REAL BOSS HOSS #3, $5, 8½” x 11”, 28 pgs.
Keeping well within the parameters of “Chicano Time,” Jorge unleashes the third issue of this zine some sixteen years after the second. Not much has changed stylistically—emphasis is largely on the garage end of the punk spectrum, with Courier fonts in abundance and snatches of intelligence-tinged obnoxiousness within its Xeroxed pages. This time ’round we get interviews with Trent from the Mummies (which is worth the price of admission alone) and comedian April Richardson, plus a “diary” of the 2017 installment of the Ponderosa Stomp, a tribute to George A. Romero, a “Guide to African Rock ‘n’ Roll,” comics, and assorted reviews. It remains one of my fave local zines, and here’s hoping Jorge can get the next installment out before we’re both in an old folks home. –Jimmy Alvarado (Real Boss Hoss, PO Box 50236, LA, CA 90050)
SHORT, FAST & LOUD #30, $10, 7” x 7”, copied, 54 pgs.
Athena Kautsch and Jeff Robinson have published Short, Fast & Loud since the late ’90s. Their dedication to all forms of ear-piercing music is honestly admirable. The latest issue boasts interviews with recently reformed SoCal powerviolence band Gasp, Italian hardcore legends Cheetah Chrome Motherfuckers, and Brazilian noise outfit Industrial Holocaust. Also included are record reviews and columns, including some background on Kautsch and Melissa Elbirt’s upcoming documentary The West Coast Power Violence Project. Short, Fast & Loud is lovingly assembled for all you deviant noise junkies out there! The additional Violation Wound and Deathgrave split 7” is the cherry on top. –Sean Arenas (Short, Fast & Loud!, [email protected])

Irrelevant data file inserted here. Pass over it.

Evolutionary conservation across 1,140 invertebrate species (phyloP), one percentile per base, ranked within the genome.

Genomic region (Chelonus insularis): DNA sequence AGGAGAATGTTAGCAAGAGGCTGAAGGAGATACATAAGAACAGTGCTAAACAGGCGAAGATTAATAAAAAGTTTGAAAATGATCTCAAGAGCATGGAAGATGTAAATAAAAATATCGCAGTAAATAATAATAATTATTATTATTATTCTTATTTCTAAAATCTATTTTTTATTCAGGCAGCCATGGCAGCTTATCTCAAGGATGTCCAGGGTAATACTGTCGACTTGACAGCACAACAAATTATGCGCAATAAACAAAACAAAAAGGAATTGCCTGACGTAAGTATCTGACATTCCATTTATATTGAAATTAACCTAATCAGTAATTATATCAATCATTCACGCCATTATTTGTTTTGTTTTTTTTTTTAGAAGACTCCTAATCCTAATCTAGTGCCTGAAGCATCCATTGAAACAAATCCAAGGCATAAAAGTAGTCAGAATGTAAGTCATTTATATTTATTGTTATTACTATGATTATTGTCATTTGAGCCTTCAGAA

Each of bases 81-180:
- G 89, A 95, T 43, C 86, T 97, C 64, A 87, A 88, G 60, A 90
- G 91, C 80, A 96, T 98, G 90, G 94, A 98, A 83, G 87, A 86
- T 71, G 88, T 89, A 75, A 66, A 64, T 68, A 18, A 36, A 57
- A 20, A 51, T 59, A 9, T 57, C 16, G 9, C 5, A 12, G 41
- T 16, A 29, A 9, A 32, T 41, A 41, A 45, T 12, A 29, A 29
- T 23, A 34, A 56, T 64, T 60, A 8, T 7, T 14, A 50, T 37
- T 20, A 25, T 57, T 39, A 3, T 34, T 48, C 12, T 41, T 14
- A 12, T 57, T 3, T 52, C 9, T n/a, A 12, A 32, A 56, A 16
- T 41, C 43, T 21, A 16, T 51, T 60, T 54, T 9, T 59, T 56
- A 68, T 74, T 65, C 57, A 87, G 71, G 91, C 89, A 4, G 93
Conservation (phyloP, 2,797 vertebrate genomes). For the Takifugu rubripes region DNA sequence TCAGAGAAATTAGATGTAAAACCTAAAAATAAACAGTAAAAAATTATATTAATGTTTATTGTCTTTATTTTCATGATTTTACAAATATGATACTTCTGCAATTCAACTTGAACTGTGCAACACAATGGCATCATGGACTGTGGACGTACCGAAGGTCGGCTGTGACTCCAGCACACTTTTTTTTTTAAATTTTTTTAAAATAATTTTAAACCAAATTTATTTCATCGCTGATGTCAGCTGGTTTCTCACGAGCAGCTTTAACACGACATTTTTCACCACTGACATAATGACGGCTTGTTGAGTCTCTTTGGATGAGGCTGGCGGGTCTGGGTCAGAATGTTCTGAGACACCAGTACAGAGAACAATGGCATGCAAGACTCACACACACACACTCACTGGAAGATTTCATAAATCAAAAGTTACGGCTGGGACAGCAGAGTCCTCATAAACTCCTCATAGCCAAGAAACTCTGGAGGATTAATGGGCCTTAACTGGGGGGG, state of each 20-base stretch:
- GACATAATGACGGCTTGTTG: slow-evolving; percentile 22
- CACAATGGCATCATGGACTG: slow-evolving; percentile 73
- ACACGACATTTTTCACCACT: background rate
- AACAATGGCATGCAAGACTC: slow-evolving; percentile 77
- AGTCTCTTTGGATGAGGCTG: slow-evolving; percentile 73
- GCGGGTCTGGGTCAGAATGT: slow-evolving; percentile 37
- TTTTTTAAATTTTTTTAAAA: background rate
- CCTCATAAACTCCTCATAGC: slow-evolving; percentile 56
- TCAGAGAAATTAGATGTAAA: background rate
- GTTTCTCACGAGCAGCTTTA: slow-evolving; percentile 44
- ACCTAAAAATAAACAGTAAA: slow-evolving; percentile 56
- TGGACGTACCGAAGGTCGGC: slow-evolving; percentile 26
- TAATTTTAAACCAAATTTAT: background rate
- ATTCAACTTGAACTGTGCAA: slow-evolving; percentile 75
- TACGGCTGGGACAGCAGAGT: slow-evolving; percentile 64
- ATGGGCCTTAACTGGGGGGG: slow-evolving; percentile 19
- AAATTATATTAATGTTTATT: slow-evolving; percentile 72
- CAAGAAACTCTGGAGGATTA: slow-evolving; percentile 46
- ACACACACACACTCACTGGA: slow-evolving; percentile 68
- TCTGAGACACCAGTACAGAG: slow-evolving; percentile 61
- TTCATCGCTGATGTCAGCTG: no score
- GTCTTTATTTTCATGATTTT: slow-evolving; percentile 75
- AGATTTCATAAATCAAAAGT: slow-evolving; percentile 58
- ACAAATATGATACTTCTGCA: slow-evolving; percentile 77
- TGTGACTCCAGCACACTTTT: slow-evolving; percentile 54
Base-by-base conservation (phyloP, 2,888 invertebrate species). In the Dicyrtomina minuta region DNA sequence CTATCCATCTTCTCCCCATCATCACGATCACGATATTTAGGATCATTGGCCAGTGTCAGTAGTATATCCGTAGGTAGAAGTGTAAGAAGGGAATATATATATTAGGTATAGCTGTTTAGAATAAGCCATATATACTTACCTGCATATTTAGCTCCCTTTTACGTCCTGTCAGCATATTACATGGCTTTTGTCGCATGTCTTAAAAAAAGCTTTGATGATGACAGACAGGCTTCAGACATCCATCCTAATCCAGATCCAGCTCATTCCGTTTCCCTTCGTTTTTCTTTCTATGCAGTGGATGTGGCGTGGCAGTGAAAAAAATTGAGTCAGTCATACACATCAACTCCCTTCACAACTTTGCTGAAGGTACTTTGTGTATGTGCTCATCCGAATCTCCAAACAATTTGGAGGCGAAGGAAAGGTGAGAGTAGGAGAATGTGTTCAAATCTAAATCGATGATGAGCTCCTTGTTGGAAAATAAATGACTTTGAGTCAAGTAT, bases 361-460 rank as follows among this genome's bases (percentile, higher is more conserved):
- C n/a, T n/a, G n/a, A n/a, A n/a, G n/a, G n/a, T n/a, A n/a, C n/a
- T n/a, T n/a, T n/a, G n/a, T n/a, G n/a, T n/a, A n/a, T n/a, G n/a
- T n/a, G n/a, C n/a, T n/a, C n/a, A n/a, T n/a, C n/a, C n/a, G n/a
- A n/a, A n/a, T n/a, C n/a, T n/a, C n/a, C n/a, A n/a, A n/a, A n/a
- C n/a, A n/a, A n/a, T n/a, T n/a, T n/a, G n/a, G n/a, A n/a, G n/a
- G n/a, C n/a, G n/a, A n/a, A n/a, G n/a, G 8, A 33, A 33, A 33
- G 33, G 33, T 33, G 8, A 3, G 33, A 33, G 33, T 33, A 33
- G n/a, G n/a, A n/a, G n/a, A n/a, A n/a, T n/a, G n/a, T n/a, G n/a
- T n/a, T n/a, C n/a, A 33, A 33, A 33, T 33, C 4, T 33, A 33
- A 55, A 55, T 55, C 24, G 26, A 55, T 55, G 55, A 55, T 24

SOMETHING FOR NOTHING #76, two stamps, 5½” x 8½”, copied, 48 pgs.
This is the thirtieth anniversary issue of Something for Nothing, and in it we get columns from long-running contributors updating us on what they’ve been up to since last writing. Each copy of this anniversary issue also features one-of-a-kind hand-colored covers (with crayons). Reviews included feature new Dead Milkmen releases, Citizen Fish, Violent Femmes, and my personal favorite, the beverage review column. I don’t know why non-alcoholic beverage reviews are so appealing to me, but I always look forward to them with Something for Nothing issues. –Tricia Ramos (Something For Nothing, PO Box 226, Massillon, OH 44648)
TEAR THE PETALS OFF OF YOU, $?, 4½” x 5½”, copied, 54 pgs.
A zine about abuse and the emotional wear and tear it continues to do on one survivor. When a popular band has a member outed as an abuser, a zinester’s world is turned upside down as their own personal love and devotion to the band changes in an instant and connects their own trauma directly to their own ex. A cathartic and openly honest zine, the emotion is so visceral one can’t help but feel it all deeply. A reminder that trauma not only lives in our memories—it can be brought back from the most unexpected places. –Tricia Ramos (Tear The Petals Off Of You, crapandemic.storenvy.com)